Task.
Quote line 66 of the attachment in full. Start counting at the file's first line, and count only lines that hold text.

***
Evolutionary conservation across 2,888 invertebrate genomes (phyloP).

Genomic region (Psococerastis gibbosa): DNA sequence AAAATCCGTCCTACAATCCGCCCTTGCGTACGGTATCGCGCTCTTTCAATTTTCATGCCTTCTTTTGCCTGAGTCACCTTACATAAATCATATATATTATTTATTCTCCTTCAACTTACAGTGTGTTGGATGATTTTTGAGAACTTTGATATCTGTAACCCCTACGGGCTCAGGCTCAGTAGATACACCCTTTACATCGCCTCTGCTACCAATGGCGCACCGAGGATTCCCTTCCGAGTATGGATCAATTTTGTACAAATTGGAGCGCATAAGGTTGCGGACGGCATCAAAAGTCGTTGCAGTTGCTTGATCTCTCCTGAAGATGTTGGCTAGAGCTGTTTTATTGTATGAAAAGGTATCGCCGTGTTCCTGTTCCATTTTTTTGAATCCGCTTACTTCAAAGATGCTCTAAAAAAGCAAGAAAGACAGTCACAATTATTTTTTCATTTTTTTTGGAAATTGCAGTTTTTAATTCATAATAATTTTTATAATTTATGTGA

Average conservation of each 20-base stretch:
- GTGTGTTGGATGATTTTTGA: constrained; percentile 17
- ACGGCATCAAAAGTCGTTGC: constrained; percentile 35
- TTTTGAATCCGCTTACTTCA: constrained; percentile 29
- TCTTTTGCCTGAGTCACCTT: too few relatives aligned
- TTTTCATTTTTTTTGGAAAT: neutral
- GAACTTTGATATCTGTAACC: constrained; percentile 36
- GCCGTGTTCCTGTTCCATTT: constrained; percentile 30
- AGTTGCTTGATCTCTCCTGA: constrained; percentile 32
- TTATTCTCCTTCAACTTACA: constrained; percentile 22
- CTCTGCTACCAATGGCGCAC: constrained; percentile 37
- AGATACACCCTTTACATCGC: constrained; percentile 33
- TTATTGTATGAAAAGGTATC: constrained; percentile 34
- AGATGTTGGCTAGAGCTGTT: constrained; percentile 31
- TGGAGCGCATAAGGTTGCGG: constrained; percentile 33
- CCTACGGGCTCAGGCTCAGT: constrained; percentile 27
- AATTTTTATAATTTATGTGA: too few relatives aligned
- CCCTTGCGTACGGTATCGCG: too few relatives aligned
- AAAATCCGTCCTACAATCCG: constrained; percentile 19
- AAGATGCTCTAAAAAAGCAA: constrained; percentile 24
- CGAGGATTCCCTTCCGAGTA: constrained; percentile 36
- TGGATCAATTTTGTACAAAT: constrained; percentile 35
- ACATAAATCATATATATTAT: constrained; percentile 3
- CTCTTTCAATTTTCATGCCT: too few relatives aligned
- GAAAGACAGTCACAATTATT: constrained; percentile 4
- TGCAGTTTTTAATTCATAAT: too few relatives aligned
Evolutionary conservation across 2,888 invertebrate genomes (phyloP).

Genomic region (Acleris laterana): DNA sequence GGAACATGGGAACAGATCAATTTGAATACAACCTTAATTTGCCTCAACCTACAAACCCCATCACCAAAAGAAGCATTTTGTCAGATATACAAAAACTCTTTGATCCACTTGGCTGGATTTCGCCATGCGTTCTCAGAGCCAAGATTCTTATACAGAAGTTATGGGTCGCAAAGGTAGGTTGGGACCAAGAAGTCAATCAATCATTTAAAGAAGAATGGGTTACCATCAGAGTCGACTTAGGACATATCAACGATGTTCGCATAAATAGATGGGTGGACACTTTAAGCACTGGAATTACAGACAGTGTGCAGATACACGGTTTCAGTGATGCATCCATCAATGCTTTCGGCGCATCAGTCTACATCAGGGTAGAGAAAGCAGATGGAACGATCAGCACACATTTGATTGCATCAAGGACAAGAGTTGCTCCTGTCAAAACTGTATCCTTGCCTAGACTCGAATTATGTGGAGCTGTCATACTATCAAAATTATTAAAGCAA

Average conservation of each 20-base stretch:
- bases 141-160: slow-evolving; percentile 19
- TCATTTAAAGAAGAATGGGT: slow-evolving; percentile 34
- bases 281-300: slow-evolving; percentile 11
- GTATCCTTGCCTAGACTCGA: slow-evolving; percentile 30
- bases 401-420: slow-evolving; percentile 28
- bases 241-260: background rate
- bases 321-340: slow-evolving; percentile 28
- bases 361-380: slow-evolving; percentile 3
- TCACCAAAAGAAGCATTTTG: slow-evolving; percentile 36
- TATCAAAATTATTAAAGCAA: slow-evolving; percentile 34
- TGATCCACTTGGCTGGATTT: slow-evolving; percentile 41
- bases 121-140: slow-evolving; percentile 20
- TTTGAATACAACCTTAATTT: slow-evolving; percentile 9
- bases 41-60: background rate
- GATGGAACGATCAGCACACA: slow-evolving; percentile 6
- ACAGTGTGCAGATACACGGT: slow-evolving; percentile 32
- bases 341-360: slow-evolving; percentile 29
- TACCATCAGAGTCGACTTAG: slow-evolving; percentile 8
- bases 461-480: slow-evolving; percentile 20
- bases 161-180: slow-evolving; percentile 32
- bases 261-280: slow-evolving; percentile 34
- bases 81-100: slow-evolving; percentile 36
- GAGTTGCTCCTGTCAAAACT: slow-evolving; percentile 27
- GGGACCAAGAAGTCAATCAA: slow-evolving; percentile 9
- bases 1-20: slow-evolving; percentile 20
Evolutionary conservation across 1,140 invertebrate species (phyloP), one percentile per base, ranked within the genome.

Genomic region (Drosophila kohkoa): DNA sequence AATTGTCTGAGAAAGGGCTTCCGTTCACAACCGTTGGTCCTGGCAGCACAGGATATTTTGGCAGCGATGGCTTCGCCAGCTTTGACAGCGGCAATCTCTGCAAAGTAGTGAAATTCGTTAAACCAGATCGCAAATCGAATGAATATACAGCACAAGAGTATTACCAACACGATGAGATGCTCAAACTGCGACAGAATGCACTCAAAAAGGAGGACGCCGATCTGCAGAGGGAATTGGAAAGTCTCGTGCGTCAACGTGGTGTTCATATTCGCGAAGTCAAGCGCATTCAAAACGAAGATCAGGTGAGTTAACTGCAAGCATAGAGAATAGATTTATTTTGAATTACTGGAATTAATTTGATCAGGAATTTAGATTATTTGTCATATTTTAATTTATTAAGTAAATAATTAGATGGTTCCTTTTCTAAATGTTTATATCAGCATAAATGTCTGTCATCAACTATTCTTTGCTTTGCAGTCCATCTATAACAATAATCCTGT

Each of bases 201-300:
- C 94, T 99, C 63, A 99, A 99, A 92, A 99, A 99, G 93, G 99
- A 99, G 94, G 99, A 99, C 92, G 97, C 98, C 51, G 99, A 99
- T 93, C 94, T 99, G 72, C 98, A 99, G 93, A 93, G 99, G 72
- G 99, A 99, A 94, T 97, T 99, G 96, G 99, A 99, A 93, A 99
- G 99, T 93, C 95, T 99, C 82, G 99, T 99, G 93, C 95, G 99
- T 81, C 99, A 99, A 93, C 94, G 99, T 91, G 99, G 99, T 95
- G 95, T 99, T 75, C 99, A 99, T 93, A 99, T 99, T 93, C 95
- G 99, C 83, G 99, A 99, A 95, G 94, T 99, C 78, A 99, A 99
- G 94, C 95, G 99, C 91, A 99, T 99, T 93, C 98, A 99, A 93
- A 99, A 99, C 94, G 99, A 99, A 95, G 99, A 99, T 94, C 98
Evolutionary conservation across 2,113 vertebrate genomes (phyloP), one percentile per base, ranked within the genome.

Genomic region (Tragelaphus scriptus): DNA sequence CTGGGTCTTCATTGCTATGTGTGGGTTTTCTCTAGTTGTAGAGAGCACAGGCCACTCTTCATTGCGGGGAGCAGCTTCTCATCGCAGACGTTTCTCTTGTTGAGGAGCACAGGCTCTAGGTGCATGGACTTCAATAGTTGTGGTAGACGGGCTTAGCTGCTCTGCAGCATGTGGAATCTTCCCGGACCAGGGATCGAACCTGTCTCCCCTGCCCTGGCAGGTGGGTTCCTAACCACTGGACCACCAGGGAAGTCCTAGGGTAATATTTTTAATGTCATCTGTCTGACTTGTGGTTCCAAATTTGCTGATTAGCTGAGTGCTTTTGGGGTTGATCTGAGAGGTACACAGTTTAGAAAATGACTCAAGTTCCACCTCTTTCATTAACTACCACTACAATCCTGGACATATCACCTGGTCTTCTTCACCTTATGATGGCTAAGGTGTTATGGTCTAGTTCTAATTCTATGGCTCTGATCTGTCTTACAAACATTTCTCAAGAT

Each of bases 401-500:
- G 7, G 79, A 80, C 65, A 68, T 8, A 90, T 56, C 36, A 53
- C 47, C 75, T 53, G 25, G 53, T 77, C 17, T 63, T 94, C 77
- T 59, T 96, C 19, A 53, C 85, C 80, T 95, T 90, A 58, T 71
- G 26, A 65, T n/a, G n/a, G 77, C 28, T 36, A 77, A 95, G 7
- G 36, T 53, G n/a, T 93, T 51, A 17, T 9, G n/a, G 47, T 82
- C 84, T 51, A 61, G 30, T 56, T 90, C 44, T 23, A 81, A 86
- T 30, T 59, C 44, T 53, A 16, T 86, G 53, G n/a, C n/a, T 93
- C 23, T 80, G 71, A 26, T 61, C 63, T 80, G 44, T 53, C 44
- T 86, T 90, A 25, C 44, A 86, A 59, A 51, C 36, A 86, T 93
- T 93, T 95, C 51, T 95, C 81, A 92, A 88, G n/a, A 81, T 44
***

- G 95, T 99, T 75, C 99, A 99, T 93, A 99, T 99, T 93, C 95